COMPLEX TRAFFIC PATTERNS
Split Phases and Protected left-turn phases
Strategies to deal with / adapt for split and protected left-turn phases:
- Split phases: traffic in one direction of a street is allowed to go straight-through, right or left while traffic in the opposing direction waits (to allow for drivers to turn left without opposing traffic).
- Protected left-turn phases: left-turners (often from opposite directions) proceed while straight-through traffic waits (often this is accompanied with perpendicular right-turning traffic permitted with green arrows)
NOTE: Split phases and protected left are used when there is heavy left-turning traffic.
In these situations, the left-turning drivers have a green arrow which gives them the right of way over the pedestrians (if there is a pedestrian signal, it indicates “Don't WALK”). For a discussion on rights of way and the law for pedestrians, see "Do blind people need to determine or pay attention to the status of the pedestrian signal?"
- Wherever split phases or protected left turns are possible, cross with the surge of the "nearest parallel traffic" to ensure no crossing conflicts with left-turning traffic which has the right of way.
Split phases and protected left turns are possible (and this crossing strategy should therefore be used) not only at those intersections which are known to have split or protected left-turn phases, but also at intersections which are unfamiliar or have actuated left-turn lanes.
"Nearest parallel traffic" means
- the southbound traffic when crossing to/from SW and NW corners;
- the north-bound traffic when crossing to/from NE and SE corners.
NOTE that the nearest parallel traffic may be either coming toward the pedestrian or traveling in the same direction as the pedestrian.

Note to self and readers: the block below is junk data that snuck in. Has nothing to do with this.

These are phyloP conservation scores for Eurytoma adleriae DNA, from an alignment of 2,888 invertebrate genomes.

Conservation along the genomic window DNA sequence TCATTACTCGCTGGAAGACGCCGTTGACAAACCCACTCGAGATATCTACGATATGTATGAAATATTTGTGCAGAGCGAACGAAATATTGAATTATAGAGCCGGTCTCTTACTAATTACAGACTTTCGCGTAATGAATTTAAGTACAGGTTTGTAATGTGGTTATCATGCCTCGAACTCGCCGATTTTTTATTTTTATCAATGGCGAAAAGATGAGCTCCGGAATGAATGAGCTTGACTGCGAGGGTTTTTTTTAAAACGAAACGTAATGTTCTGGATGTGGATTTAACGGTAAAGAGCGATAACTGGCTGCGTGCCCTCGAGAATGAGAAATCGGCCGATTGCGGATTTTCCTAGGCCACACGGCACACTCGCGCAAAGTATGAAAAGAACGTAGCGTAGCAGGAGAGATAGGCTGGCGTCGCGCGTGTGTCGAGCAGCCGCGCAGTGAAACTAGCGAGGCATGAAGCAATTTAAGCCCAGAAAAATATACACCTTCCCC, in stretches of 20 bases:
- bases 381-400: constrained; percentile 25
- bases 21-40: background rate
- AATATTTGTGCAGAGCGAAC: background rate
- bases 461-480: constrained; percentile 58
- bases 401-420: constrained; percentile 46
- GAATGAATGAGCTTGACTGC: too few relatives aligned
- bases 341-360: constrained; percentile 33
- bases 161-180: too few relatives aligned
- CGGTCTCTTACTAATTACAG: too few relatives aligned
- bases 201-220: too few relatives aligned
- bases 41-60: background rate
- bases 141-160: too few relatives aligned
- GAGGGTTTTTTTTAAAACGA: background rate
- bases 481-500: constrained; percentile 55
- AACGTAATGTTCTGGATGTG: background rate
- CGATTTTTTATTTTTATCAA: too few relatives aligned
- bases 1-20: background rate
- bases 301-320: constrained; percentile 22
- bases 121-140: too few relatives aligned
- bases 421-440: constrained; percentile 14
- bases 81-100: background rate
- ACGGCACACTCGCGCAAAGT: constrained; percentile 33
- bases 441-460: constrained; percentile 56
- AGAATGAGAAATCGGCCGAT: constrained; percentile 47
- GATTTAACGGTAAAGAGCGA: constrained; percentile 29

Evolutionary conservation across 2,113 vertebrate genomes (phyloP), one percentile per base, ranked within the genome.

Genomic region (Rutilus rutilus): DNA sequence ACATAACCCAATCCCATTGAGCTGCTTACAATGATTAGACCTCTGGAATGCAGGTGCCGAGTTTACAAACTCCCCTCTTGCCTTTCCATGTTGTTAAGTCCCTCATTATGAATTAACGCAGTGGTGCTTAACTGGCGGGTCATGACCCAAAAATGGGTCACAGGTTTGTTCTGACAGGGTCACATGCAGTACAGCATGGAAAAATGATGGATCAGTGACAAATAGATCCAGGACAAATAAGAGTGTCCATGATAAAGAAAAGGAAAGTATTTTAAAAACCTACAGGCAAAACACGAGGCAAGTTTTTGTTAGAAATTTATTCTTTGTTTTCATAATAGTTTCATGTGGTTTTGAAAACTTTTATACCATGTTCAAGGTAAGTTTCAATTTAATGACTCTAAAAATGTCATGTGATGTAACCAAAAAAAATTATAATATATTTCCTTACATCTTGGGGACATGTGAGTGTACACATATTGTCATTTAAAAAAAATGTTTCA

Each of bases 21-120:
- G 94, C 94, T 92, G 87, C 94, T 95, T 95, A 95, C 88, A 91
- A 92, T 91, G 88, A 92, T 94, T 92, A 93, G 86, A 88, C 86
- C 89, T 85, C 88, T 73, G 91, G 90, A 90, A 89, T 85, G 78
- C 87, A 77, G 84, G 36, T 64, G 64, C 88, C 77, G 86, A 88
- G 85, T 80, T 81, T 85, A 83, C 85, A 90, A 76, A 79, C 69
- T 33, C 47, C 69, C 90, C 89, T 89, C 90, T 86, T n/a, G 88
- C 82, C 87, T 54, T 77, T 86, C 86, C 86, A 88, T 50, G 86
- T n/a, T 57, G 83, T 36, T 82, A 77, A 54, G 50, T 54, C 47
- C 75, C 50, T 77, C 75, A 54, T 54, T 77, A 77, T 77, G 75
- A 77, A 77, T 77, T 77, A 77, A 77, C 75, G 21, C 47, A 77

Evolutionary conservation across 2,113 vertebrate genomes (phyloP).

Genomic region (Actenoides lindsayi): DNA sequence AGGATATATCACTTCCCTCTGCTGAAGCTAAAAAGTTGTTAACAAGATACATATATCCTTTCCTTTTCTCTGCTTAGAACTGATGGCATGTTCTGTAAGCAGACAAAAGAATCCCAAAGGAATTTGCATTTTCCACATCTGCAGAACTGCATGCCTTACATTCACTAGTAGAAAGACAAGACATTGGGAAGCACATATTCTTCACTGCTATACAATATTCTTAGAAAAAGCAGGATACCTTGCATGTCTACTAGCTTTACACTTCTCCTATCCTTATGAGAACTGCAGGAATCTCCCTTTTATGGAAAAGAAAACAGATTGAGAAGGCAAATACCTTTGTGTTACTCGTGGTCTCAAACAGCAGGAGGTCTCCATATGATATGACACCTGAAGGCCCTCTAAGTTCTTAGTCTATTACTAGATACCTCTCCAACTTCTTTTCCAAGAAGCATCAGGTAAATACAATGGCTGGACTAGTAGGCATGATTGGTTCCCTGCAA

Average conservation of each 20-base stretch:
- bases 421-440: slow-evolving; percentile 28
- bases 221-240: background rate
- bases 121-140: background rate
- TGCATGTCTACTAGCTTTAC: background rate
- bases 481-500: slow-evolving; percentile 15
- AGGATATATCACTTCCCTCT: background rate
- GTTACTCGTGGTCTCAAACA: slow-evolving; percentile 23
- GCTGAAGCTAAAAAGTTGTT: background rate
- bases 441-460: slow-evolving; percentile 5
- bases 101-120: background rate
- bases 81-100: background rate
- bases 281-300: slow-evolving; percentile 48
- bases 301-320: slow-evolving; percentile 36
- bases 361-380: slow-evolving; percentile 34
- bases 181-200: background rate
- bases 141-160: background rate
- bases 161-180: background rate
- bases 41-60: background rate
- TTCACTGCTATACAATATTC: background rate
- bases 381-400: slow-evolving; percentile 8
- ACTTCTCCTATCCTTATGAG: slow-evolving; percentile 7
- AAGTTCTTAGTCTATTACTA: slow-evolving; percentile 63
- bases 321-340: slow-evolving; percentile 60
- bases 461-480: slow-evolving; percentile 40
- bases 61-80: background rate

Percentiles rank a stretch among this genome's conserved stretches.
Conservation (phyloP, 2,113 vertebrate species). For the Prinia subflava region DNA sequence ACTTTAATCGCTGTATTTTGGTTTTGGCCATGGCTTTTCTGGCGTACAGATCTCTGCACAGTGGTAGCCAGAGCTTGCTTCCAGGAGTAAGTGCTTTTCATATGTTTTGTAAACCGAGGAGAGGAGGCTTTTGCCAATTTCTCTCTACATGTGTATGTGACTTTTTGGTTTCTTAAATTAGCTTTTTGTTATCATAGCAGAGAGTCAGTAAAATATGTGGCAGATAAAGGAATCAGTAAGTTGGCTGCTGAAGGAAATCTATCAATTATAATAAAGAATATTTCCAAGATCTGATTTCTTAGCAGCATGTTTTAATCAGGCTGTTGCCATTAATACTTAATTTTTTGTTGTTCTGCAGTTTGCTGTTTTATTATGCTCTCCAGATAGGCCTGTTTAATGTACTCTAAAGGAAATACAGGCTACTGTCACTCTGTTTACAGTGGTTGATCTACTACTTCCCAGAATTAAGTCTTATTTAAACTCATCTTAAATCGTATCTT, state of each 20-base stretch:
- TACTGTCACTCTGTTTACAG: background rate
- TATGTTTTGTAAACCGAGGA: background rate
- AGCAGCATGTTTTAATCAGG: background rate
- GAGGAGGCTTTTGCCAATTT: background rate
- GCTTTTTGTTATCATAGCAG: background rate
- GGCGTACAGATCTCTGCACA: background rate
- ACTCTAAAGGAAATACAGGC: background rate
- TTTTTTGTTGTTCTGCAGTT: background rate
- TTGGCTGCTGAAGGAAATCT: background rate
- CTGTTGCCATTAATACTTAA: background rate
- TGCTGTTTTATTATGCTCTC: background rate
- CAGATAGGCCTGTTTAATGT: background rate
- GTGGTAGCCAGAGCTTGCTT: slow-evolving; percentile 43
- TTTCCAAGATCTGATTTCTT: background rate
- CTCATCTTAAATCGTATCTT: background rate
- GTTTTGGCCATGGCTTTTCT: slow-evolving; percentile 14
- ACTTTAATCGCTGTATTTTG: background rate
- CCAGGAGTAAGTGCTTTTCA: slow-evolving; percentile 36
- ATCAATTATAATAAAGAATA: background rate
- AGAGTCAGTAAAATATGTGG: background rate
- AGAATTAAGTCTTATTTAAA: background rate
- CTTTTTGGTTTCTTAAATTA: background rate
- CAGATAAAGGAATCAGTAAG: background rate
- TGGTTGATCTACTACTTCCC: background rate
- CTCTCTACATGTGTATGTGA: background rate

In the illustration to the right, the "nearest parallel traffic" for pedestrian #1 (crossing north from the SE corner) as well as pedestrian #2 (crossing south from the NE corner) are the vehicles marked in black going north in the parallel street.
- DO NOT use stopped traffic on the perpendicular street -- or even a red signal for perpendicular traffic -- to conclude it's time to cross!
Perpendicular traffic sometimes stops for reasons other than a red signal (such as traffic congestion, or stopping to let off passengers or wait to turn left), and often a red signal for perpendicular traffic does not mean the traffic and pedestrians can cross it -- for examples see
- "Predicting crossing time by using stopped perpendicular traffic after observing the traffic pattern / signal cycle"
- Can we trust that when traffic stops at a signal, it's time for pedestrians to cross?
Lead Pedestrian Intervals (LPI's) and Exclusive Pedestrian Phases
Strategies to deal with / adapt for LPI's and exclusive pedestrian phases:
- Lead Pedestrian Intervals (LPI): pedestrian WALK signal starts 3-10 seconds before vehicular green signal (see "LPI -- A solution we've been waiting for!"
- Exclusive pedestrian phases: provides for pedestrians to cross with all vehicular traffic stopped (but right-turn-on-red may be permitted)
Lead pedestrian intervals and exclusive pedestrian phases are beneficial to pedestrians, especially at intersections where there is heavy right-turning traffic, because they reduce the likelihood of conflicting traffic during the crossing. However, it is difficult or impossible for blind pedestrians to recognize when the pedestrian walk phase begins unless the pedestrian signal is made accessible.
- LPI and exclusive pedestrian signals require Accessible Pedestrian Signals for blind pedestrians to be confident that they are beginning their crossings during the walk interval.
- DO NOT use timing to predict onset of pedestrian signal! For rationale with an example, see "Predicting crossing time by observing the timing of the signal."
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